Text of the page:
What is JavaScript Version of Sleep()

Programming languages have their way of making the program stop for some seconds or milliseconds. For example, if you use PHP language, you should call sleep() function to make the program pause execution for 3 seconds.

Though JavaScript does not have a sleep function, due to the introduction of Promises and async/await in ES2018, we can end up causing the function to sleep.

JavaScript does not pause the whole program execution as other languages do. It only makes the function sleep.
const sleep = (ms) => {
  return new Promise(resolve => setTimeout(resolve, ms))
}

Next, you can use then callback:

sleep(1000).then(() => {
  //some things
})

Or use it in async function:

<!DOCTYPE html>
<html>
  <head>
    <title>Title of the document</title>
  </head>
  <body>
    <script>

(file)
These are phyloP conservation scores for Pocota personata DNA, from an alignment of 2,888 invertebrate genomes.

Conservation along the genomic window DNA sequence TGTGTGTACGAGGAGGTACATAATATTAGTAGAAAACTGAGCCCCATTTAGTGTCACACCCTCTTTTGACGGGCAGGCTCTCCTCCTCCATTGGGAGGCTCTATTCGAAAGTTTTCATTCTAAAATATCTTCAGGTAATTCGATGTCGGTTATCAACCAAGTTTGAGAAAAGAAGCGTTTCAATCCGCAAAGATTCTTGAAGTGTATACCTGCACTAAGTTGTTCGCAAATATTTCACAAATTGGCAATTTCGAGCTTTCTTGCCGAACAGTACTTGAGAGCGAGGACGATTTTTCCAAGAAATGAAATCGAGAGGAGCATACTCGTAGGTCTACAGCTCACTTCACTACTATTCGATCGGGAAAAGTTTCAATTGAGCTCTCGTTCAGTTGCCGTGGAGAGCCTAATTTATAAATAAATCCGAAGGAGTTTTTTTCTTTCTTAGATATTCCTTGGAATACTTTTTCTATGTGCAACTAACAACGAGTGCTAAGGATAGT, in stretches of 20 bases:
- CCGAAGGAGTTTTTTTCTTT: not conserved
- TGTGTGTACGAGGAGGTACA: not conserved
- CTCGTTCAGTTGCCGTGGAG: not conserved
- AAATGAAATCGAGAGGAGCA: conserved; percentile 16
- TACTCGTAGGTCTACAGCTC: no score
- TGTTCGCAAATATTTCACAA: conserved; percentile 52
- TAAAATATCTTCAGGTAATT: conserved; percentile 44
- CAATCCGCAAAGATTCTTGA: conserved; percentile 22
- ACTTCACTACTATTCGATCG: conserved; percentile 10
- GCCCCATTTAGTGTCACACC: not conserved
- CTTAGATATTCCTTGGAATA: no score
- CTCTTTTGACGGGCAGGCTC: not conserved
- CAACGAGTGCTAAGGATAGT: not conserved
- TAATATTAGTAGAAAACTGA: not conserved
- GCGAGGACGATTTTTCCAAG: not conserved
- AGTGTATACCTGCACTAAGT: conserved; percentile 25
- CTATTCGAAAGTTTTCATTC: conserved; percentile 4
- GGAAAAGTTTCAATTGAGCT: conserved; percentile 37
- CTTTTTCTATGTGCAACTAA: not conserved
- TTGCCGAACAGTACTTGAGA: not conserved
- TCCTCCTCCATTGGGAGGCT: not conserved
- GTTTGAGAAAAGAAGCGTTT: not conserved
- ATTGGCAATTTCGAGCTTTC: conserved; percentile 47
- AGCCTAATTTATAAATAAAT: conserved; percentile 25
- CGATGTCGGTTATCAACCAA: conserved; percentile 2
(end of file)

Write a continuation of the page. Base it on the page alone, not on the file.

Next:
function sleep(ms) {
        return new Promise(resolve => setTimeout(resolve, ms));
      }
      const doSomething = async() => {
        document.write('Wait for 2 seconds!');
        await sleep(2000)
        document.write('After 2 seconds!');
      }
      doSomething();
    </script>
  </body>
</html>
The await operator can only be used in async function and only pauses the current async function.

Promise

The Promise is an object that represents the completion or failure of the asynchronous operation and its output value.

The Promise can be in three states: pending, meaning the initial state, fulfilled when the operation is completed successfully, and rejected, meaning that the operation is failed.

Async/Await

The await operator makes the async function execution halt until a Promise is settled, and resume execution after fulfillment of Promise. The value of await is that of the fulfilled Promise. In case of rejection of Promise, the await throws the rejected value. If the value of the expression following await is not a Promise, it becomes a resolved Promise.

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